The last 30 years in the United States have been marked by what has been called the era of “permissionless innovation”. Many of the decisions about what to innovate, when to innovate, and how to bring digital products and services to the marketplace have been left to tech companies. They decided what products were needed, how they were deployed, and who could purchase them.
Darrell M. West
Senior Fellow - Center for Technology Innovation
Douglas Dillon Chair in Governmental Studies
With the release of the long-awaited House Antitrust Subcommittee report, there are growing signs that era is coming to an end. As Brookings President John Allen and I argue in our book, “Turning Point: Policymaking in the Era of Artificial Intelligence”, a combination of forces is moving the country towards what likely is to be greater public engagement, oversight, and regulation.
The House report is a clear sign of how Democratic legislators have shifted in their policy prescriptions. In that document, the committee members take a hard line on market competition, antitrust issues, and the regulations and policies needed to address those problems. They argue that large tech firms represent “the kinds of monopolies we last saw in the era of oil barons and railroad tycoons.”
In areas ranging from e-commerce and search to social media and mobile apps, the committee claims these firms engage in predatory practices and anti-competitive behavior that harm small and medium-sized businesses and hurts consumers. As Congressman David Cicilline noted in a September Brookings TankTank podcast, even though many of the products offered to the public are free and voluntary, they hurt users and therefore no longer warrant the tax, regulatory, and policy benefits that were commonplace in previous decades.
To address these abuses, legislators recommended a range of policy remedies. They want to beef up staffing and budgets of major enforcement agencies such as the Federal Trade Commission, the Federal Communications Commission, and the Department of Justice. They want stronger reviews of mergers and acquisitions, the end of digital practices that advantage their own products over those of competitors, the end of winner-take-all economies, greater protections for news publishers, and reductions in fees charged to app developers.
But more ominously for the tech sector, the report calls for new policies that separate business functions. It argues companies can’t sell products while also setting the rules of the marketplace and proposes new rules that will prohibit that setup. Large tech platforms can set the rules of the marketplace or sell digital products and services, but not do both. According to legislators, allowing companies to engage in both activities leads to unfair practices and consumer harms. What is needed, according to the report authors is a Glass-Steagall Act for the internet to stop unfair competition.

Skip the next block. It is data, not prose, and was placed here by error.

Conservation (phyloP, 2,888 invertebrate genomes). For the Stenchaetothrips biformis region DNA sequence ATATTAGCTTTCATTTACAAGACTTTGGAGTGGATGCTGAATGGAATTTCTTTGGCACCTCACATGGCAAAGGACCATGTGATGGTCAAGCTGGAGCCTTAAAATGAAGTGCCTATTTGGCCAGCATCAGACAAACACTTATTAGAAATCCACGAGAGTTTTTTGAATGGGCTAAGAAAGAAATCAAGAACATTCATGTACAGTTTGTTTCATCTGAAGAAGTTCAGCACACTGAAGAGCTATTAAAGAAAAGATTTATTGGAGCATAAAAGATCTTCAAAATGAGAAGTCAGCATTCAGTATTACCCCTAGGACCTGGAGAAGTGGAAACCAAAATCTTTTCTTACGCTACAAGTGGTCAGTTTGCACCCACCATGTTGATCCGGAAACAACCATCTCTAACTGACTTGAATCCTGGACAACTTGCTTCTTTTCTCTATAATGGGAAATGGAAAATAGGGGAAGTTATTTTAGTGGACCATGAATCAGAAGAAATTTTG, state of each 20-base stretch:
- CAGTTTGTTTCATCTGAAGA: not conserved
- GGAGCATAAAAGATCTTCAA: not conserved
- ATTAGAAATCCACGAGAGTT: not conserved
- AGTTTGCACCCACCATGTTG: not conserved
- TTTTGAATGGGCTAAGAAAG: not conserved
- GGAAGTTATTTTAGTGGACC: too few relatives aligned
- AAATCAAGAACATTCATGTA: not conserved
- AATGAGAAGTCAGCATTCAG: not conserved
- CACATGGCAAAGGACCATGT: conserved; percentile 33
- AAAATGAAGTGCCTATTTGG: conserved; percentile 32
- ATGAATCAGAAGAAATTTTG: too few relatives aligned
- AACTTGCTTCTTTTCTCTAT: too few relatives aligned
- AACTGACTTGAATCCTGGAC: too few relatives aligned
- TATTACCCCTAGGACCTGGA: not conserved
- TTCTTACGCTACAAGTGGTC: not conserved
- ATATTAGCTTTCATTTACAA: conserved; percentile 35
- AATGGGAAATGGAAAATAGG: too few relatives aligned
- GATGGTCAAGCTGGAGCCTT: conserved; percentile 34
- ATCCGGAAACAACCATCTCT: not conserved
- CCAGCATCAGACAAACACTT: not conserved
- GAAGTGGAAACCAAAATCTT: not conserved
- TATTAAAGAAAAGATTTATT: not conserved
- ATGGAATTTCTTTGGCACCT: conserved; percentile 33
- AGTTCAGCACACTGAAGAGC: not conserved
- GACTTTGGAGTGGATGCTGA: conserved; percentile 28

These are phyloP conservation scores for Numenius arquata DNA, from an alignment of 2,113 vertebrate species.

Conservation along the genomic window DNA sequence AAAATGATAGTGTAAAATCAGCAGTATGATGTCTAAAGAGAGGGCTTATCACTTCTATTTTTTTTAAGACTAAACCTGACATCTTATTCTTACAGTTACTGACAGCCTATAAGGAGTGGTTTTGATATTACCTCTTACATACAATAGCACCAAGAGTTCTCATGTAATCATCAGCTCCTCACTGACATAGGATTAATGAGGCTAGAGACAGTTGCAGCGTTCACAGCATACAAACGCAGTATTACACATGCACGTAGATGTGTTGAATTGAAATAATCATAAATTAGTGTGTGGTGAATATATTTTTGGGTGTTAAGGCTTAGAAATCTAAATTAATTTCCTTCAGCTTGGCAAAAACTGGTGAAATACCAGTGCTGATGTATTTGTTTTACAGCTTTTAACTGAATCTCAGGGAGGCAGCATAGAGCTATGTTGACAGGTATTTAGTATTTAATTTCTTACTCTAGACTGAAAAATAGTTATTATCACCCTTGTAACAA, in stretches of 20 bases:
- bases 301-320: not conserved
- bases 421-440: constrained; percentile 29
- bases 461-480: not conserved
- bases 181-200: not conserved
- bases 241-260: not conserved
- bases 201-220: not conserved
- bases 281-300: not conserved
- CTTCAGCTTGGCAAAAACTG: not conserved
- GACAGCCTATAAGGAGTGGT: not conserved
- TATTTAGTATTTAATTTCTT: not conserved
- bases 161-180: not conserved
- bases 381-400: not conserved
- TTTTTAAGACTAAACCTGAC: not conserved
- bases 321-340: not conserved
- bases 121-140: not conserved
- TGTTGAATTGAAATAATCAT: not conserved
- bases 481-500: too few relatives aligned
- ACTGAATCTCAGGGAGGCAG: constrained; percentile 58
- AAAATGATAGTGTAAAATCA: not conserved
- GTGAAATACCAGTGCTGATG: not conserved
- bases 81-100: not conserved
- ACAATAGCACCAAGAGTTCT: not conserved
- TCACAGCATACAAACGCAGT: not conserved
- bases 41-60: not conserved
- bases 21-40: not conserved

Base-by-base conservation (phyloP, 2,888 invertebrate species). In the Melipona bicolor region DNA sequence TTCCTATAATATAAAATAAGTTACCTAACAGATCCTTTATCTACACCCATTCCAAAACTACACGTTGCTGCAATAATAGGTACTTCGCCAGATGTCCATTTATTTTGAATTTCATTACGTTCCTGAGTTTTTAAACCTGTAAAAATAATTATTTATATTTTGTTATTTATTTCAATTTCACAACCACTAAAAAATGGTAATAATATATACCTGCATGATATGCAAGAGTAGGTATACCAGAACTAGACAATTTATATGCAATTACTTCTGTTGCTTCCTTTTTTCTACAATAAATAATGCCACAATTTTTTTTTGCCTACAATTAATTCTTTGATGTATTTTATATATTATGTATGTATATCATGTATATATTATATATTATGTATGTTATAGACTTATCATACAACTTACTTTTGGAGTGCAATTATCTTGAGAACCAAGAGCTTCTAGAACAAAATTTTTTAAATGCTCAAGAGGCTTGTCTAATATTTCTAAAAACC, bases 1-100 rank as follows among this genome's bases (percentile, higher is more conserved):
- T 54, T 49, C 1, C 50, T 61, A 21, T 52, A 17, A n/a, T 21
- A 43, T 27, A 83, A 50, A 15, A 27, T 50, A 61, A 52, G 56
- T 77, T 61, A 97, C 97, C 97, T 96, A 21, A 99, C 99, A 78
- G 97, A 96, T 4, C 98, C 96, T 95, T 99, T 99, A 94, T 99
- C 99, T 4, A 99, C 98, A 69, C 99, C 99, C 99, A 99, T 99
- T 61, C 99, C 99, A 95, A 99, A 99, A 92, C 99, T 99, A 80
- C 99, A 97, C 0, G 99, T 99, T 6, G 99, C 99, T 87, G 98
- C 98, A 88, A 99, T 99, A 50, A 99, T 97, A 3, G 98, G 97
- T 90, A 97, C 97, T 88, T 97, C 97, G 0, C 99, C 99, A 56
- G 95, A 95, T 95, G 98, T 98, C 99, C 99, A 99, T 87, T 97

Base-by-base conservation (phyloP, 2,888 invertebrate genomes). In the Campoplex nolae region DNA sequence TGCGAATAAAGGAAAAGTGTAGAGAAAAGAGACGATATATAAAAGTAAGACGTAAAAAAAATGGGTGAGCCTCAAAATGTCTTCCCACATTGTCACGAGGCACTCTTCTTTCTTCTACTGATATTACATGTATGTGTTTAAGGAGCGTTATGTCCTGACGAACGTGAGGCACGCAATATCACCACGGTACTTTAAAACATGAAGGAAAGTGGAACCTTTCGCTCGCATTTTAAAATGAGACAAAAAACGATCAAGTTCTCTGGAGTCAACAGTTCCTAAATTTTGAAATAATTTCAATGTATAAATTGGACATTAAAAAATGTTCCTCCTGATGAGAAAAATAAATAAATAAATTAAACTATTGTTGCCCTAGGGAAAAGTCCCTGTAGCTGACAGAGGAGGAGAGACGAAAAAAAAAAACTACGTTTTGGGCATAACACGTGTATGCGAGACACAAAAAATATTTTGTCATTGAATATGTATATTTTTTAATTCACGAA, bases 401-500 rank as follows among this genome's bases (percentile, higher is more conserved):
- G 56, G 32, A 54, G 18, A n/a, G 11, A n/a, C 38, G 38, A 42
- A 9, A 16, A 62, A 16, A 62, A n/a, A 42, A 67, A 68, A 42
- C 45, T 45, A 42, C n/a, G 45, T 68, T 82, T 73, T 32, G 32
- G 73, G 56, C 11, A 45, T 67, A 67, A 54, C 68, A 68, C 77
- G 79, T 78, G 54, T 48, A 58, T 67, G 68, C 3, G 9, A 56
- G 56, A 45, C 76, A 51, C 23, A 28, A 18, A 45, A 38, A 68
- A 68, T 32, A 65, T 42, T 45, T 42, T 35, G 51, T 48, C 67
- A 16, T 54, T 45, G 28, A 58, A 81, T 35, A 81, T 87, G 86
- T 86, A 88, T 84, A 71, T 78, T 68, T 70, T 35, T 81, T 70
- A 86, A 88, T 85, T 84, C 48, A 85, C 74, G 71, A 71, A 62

While Democrats were generally in agreement with the committee recommendations, Republicans disputed the regulatory changes. Representative Ken Buck released his own report and said he agreed with 330 of the 449 pages in the document. He noted there were serious marketplace abuses and predatory practices, and he and several fellow Republicans agreed there needed to be additional enforcement resources, a reform of the “burden of proof” legal standard, and greater data portability so consumers could take their online data to other companies. But GOP members stopped short of endorsing many of the expanded regulations and explicitly rejected a Glass-Steagall Act for the internet.
How Democrats and Republicans negotiate their differences will determine how quickly the old era ends and the new one begins. If there is a Democratic president, House, and Senate in 2021, party disagreements will not stop the regulatory train speeding down the tracks. If Republicans hold the Senate or moderate Democrats amend the regulatory proposals, however, there will be significant change but at a much slower pace.
In the United States, we are used to arguing that policy is far behind the technology and many believe that always will be the case. Yet as Tom Wheeler argues in his insightful Brookings Press book, “From Gutenberg to Google”, the history of technology innovation is marked by innovation, negative byproducts, and policy that catches up fast when political circumstances change. We now are on the cusp of a new era of tech policy, one in which the policy catches up with the technology. Historians will define 2021 as the year things changed and the House report will be viewed as a landmark study that defined the new era.